Adams Papers

To John Adams from William Cunningham, 14 June 1809

Fitchburg, June 14. 1809.

Dear Sir.

I am favoured with yours of the 7th. inst. After telling me that the employment of your thoughts upon your public essays precludes your attention, for the present, to my letters, I should be bereft of apology for filling again a whole sheet, if you had not also said that you are in no apprehension of being inundated. Amidst the heaviest outpouring which may be supposed to be congregating in the elements of human vengeance, I know you will stand like a conductor of electric fluid, which the lightning can only seize, envelope, and rush down its sides, but which it leaves uninjured to cool, and to stand again, with its daring points, amid the storm.

That you are a friend to an indivisible union of these States is most clearly evinced; and you derive from your concern for their common welfare as indisputable a right as was possessed by Augustus, to the honourable and endearing title of “The Father of your Country.”

It was then, because Mr. Jno. Q. Adams, had given the upstart, scribbler, and pedantic mystagogue Eaton, his deserts, that he spit at him the <venom> toady poison with which he was so much distended. This description of his venom gives it fitter qualities for a Bull’s manger, to inspirit him for the bating, than for whip cream in a dessert.

I take the Patriot, but either through miscarriage or purloining, I have failed of the reception of two of the numbers. You ask me, “What is thought of your communications, and, whether and wherein, you have exposed yourself?” I understand that a replication to your papers will be a task assigned to, or assumed by Colman. But if you are not to be answered, some short sentence of scurrility will be invented and scattered. An elderly and respectable clergyman, on his way home from Boston, called on me last Friday, and continued over night. He informed me, without any reserve, that Mr. Whitney, your Minister, represented to him, that your resolution to rescue your reputation from reproach, was regarded, by your whole Family, as an unfortunate determination, but that you are inexorable to their entreaties to desist. This is one of the tales of the table, and whether true, or unfounded, ought not, I think, to be propagated by Mr. Whitney, without permission. Osgood made a <lunge> pass at you in his Election Sermon, but he is as among the pragmatical:—Perhaps the Clergy have got their cue. Some of the village papers, mere puppies of the pack, have scented, and wag their joy that they have dared to bark at some of your numbers. It is unnecessary to refer you to these papers, for like Alexander or Scander, you can enter the lists with none but Kings. You may have noticed that the Repertory, which I consider as sounding the highest note in the federal gamut, lately insinuated, that Everett and Munroe were put by you into the typographical department to serve as the instruments of your ill-will against certain characters. But this arrow is unbarb’d by the perfect harmony between your sentiments now on the impressment of our Seamen, and the sentiments, on the same subject, entertained by you forty years ago. In your defence of the British Soldiers, you advanced the doctrines which you now defend. Indeed it may be justly observed, that, as you said in your Letter to Perley, your thoughts on Government have all been frankly avowed, and undeviatingly followed. But what of that? The man who, to shun the crookedness of this world’s ways, stretches his path of principle, like a turnpike, over bogs and morasses, through hills and over vallies, will discover in his way the track which he avoided—sometimes it will appear upon his right hand, and sometimes upon his left—sometimes it lies in his course, and sometimes he intersects it, but for the most part he leaves it wholly out of sight; and though his own path is straight, he will be accused by the herd of wanderers in the devious way, with inconsistency! The political guide who would preserve, in the vox populi, a character for uniformity, must be like the goose which leads a flock in their migration—when he veers, he may venture, if his flock will follow; but to fly alone, even though his course is direct to the region he is seeking, what a goose! The accusation of being actuated by malice or revenge in your advocacy of the sentiments you proudly professed at an early period of the Revolution, is an instance of the most abandoned profligacy; and it is singular that you should be represented as an anthropophagi (for there is little or no difference between the deeds of malignity, and eating of flesh.) in your very attempts to defend the lives and liberties of an important and much exposed class of your fellow-men. But such sports-men at your reputation will find they have been discharging popguns at an elephant.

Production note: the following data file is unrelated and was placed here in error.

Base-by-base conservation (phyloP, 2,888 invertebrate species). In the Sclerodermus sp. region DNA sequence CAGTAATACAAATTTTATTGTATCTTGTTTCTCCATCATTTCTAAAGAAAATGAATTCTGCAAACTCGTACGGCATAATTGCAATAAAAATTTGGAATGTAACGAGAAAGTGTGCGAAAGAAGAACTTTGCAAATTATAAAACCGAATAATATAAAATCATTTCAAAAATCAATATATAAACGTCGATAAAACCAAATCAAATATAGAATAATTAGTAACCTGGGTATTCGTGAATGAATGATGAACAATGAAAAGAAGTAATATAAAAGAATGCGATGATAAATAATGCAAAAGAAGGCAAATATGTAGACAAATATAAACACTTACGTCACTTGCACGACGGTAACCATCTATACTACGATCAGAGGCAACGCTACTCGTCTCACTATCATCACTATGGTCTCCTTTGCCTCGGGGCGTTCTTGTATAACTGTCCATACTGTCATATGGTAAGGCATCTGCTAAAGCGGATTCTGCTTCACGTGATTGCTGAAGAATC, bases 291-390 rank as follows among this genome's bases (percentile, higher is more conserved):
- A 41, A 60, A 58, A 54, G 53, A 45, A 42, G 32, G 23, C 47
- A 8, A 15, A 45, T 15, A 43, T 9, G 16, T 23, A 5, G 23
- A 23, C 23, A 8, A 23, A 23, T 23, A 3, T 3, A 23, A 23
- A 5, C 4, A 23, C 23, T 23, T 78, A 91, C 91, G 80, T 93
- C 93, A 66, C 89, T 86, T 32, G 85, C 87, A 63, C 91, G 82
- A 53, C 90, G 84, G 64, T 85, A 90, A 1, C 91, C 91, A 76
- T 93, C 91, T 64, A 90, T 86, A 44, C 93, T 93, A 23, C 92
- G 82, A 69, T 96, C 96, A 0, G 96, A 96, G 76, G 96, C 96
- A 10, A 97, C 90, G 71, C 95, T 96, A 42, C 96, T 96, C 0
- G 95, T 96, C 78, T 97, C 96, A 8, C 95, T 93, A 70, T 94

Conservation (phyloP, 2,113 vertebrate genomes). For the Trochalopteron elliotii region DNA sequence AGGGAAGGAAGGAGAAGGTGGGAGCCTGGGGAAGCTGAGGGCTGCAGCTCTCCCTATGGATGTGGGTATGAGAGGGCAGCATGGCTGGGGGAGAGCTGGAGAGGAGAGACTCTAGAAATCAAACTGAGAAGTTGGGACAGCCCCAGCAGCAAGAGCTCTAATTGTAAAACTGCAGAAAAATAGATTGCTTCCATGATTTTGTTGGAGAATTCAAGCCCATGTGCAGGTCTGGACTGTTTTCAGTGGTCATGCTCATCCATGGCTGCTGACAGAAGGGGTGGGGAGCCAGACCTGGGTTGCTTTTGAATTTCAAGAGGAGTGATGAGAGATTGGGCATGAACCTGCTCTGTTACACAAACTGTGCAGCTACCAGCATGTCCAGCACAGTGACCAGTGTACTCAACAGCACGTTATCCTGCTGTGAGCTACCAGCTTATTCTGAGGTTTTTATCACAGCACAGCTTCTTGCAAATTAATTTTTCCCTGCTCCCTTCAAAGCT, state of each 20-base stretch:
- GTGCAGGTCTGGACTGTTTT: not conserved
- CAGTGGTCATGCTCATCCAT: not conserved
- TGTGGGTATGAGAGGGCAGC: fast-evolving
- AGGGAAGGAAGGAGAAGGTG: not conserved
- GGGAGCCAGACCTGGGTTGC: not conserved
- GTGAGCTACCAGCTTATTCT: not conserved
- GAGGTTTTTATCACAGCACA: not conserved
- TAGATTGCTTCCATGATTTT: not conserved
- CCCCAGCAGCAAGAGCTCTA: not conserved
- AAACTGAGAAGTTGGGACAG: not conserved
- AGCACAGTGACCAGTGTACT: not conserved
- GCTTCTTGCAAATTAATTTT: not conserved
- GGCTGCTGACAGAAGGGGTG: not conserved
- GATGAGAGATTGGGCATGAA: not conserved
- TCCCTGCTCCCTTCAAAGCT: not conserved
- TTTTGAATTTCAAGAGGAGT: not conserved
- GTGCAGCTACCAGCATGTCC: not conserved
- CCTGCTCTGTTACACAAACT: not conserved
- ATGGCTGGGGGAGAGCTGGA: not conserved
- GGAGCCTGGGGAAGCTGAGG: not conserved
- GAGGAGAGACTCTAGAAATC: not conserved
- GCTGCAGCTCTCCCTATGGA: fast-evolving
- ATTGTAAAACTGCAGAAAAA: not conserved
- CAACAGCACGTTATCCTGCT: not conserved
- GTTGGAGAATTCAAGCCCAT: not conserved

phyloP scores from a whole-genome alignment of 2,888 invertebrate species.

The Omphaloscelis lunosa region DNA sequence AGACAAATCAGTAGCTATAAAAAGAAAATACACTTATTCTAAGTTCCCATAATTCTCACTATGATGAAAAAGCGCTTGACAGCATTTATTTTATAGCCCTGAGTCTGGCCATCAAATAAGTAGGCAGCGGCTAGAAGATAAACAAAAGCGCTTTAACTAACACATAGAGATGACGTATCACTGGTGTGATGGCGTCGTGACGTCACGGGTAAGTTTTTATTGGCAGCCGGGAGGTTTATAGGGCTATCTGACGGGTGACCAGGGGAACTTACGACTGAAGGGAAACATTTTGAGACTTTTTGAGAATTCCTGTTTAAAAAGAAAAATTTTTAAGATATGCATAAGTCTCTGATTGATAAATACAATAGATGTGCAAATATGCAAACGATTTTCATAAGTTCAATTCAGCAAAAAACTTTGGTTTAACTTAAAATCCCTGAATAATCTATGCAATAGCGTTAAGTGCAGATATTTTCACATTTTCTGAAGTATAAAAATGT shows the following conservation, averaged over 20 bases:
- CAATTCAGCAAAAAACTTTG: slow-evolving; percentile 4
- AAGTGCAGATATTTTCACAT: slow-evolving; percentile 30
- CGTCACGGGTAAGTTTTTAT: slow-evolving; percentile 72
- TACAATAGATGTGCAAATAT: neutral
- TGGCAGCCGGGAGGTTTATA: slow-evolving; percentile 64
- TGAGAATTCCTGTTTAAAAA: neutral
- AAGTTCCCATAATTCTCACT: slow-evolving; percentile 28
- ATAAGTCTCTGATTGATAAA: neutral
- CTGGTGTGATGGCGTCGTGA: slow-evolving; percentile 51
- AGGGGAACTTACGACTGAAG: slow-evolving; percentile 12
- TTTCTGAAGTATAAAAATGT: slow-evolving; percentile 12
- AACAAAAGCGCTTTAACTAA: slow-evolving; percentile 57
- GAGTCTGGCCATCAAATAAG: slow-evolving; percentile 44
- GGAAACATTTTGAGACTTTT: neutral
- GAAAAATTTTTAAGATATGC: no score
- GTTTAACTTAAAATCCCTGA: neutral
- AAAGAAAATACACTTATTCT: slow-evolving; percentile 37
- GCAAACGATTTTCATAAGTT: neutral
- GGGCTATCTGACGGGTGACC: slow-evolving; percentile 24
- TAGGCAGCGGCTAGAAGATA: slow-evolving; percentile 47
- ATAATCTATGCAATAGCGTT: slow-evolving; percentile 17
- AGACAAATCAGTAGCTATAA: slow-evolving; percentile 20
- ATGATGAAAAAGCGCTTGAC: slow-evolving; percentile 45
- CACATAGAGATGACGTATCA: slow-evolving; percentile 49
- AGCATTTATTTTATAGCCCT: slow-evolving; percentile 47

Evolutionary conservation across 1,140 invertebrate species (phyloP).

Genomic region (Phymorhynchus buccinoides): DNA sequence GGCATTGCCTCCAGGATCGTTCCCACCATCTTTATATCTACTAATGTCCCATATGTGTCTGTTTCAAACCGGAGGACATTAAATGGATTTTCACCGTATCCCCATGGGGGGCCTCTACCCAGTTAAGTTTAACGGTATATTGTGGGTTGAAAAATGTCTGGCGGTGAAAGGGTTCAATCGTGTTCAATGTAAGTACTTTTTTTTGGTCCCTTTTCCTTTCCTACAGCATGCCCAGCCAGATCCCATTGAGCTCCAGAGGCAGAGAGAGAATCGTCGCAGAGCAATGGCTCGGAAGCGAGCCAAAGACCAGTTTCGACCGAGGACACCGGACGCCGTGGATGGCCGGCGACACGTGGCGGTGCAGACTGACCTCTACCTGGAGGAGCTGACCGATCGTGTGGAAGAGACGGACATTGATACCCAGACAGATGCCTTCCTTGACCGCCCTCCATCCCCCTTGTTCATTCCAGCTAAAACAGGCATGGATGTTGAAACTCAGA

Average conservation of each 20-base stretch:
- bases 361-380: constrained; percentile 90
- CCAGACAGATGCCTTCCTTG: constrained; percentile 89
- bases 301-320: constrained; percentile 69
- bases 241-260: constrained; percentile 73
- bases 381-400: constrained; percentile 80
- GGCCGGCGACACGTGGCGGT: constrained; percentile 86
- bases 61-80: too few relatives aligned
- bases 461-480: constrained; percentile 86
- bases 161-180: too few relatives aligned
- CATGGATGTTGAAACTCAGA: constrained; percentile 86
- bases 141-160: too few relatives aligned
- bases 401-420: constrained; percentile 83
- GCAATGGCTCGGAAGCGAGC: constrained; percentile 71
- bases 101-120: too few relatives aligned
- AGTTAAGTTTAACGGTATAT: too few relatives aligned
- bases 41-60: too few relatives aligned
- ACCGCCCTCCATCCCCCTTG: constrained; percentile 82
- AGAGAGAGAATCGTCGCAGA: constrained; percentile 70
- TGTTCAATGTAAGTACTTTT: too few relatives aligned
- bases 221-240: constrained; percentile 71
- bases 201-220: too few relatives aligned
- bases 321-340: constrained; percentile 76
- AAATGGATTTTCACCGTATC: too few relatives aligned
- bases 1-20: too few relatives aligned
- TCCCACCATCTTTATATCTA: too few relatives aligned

The enquiry, “Whether, and wherein, you have exposed yourself,?” imposes upon me the most difficult of duties, though one which, towards a great mind, may be performed without dread. Before I reply, I cannot but remark on the free and flowing style in which your developement is written. To an application I made to you last Winter for some statements, you answered that you had neither hands, nor eyes, nor time to write. The occasion which has brought you before the public has been the Medea of your renovation. The struggle in which you are engaged, may demand the strength of earlier years, and I am happy in the discovery, that you are in the vigour of the restored Æson.

In the number, dated May wherein you describe the importunate and fatigueing earnestness of Hamilton to inoculate you with his visionary fears, you piteously and deridingly use, in a notice of his person, the adjective little. I lamented the appearance of that descriptive word, because the stature of a man has no relation to a mensuration of his mind; and I lamented it because it may bee too chargeable with acrimony. If men were to rank high, or to be undervalued according as they are high or low on the size-stick, Maximin must have been the greatest, and Napoleone is the least of all adult Monarchs. I know that you had too much provocation in the gross incivility, I might say rudeness of Hamilton towards you, but would not your exposures of him had as much weight had you omitted an expression of contempt? It is possible that as nature has not given me indemnity against such a stroke, I may be too sensible to its wrong.